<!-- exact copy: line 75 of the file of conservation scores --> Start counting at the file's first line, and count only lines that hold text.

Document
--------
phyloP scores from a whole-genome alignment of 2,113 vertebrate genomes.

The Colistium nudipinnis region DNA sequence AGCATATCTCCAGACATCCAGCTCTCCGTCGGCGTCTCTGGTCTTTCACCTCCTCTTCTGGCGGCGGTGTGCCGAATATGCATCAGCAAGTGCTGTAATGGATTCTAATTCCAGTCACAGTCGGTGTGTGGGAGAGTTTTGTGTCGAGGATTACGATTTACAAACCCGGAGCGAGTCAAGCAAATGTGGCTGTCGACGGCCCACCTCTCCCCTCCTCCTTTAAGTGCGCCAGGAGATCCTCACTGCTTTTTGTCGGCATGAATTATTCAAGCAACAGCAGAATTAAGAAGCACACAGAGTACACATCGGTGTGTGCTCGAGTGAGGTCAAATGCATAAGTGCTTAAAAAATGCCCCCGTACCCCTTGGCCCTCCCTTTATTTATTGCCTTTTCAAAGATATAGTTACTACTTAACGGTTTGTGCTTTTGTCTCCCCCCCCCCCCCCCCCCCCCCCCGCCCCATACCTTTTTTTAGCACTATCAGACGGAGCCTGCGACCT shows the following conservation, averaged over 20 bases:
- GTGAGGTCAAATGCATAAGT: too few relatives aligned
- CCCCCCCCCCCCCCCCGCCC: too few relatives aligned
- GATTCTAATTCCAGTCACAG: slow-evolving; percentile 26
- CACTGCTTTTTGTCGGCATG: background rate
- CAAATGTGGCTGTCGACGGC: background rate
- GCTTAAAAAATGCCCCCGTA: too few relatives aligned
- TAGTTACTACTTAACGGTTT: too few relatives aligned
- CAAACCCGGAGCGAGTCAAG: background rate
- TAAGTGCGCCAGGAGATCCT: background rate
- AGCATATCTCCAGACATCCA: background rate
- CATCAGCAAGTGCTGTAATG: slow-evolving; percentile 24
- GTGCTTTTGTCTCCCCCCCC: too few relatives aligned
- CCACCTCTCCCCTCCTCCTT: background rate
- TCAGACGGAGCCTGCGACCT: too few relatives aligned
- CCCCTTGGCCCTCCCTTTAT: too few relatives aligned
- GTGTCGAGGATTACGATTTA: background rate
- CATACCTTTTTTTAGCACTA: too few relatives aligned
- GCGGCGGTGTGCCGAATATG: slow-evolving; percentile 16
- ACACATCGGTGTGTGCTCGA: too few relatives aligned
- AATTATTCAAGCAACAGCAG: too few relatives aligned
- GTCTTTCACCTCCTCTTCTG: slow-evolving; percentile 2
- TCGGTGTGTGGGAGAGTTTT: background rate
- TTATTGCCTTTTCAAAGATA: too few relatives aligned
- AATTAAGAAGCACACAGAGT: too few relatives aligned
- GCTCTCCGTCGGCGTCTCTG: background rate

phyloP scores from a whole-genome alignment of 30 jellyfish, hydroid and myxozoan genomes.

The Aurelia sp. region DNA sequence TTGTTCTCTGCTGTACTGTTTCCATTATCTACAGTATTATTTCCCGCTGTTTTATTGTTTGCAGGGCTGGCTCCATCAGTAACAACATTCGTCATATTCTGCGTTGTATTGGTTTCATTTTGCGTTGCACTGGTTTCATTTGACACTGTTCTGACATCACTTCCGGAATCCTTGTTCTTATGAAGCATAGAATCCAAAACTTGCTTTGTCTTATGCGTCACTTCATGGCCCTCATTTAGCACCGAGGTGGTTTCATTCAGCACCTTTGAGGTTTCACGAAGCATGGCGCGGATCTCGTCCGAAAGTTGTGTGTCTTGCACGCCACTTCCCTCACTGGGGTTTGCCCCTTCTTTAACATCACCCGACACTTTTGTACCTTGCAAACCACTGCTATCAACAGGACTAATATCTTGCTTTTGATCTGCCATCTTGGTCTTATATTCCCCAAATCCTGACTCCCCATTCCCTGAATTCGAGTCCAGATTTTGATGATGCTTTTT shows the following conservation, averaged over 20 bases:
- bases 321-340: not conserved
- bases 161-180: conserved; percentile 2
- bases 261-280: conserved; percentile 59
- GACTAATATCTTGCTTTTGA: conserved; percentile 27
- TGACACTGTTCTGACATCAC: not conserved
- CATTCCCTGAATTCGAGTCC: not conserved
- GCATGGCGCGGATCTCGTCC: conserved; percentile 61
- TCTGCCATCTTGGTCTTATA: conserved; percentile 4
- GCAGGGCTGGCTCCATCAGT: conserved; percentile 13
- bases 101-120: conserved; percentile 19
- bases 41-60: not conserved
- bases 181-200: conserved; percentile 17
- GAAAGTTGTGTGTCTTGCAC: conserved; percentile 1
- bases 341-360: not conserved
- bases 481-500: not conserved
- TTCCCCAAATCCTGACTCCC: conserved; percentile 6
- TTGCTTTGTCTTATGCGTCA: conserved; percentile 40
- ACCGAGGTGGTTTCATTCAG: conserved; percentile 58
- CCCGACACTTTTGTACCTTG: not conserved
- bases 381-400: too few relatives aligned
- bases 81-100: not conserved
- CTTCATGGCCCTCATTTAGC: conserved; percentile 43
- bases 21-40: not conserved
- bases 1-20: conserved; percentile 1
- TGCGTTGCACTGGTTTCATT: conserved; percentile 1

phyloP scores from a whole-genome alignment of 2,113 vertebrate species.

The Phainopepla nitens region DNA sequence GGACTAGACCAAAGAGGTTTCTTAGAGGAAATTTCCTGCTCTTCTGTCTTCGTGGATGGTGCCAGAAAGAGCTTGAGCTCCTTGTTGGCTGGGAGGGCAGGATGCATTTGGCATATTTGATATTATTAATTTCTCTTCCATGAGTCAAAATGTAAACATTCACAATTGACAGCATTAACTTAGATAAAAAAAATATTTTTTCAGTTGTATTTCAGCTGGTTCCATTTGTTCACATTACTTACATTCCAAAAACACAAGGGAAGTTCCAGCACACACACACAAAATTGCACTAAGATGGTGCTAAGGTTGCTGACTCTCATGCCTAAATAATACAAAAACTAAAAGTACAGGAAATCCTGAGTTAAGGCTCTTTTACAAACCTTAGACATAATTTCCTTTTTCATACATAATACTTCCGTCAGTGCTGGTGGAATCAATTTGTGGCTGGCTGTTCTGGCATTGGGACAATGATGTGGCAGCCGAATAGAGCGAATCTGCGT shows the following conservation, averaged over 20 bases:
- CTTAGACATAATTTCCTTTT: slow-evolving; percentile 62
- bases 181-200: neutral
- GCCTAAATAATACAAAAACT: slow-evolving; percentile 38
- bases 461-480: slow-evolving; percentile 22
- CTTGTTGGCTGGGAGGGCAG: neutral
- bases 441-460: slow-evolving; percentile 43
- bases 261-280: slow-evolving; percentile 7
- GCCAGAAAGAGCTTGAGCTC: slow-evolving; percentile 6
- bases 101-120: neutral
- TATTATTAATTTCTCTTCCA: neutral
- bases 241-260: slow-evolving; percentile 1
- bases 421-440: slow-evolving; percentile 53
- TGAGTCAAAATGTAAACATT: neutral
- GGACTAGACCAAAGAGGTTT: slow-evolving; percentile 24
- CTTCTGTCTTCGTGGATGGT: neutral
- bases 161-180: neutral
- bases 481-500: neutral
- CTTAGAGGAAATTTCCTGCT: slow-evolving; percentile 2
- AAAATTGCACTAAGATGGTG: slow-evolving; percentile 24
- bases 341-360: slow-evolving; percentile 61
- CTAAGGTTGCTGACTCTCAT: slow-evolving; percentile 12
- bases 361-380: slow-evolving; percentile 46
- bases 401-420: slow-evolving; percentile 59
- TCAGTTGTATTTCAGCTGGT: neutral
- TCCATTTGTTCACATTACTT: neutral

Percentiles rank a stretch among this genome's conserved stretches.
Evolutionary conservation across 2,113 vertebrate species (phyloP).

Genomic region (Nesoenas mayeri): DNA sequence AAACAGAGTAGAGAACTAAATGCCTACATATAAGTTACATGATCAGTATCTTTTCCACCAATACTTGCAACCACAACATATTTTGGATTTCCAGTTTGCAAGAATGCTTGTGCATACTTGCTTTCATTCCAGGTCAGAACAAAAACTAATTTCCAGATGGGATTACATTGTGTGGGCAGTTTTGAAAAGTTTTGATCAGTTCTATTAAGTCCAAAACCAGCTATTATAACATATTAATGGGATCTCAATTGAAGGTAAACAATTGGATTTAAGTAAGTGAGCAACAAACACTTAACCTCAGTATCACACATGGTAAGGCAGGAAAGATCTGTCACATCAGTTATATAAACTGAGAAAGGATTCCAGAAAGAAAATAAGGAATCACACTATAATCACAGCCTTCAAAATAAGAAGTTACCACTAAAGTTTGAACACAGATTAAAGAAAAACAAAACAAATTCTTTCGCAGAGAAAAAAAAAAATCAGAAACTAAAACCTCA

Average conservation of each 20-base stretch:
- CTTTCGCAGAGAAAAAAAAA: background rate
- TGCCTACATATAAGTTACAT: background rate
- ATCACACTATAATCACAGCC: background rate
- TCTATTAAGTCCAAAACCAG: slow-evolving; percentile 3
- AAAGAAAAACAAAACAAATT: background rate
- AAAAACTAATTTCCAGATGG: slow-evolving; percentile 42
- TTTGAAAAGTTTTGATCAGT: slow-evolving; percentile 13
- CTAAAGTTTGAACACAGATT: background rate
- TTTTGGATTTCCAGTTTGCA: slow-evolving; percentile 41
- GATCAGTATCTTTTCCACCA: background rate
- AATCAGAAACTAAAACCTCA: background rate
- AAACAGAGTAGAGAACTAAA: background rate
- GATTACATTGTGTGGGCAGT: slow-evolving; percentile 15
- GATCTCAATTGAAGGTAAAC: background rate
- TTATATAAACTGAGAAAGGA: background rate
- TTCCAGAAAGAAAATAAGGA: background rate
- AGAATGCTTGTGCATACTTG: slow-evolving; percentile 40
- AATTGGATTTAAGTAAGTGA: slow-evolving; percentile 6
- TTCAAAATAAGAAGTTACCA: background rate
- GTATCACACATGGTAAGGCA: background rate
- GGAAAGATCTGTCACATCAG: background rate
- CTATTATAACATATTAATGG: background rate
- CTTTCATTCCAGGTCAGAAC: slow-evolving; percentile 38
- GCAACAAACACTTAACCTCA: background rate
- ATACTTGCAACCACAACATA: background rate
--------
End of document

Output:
- AAAATTGCACTAAGATGGTG: slow-evolving; percentile 24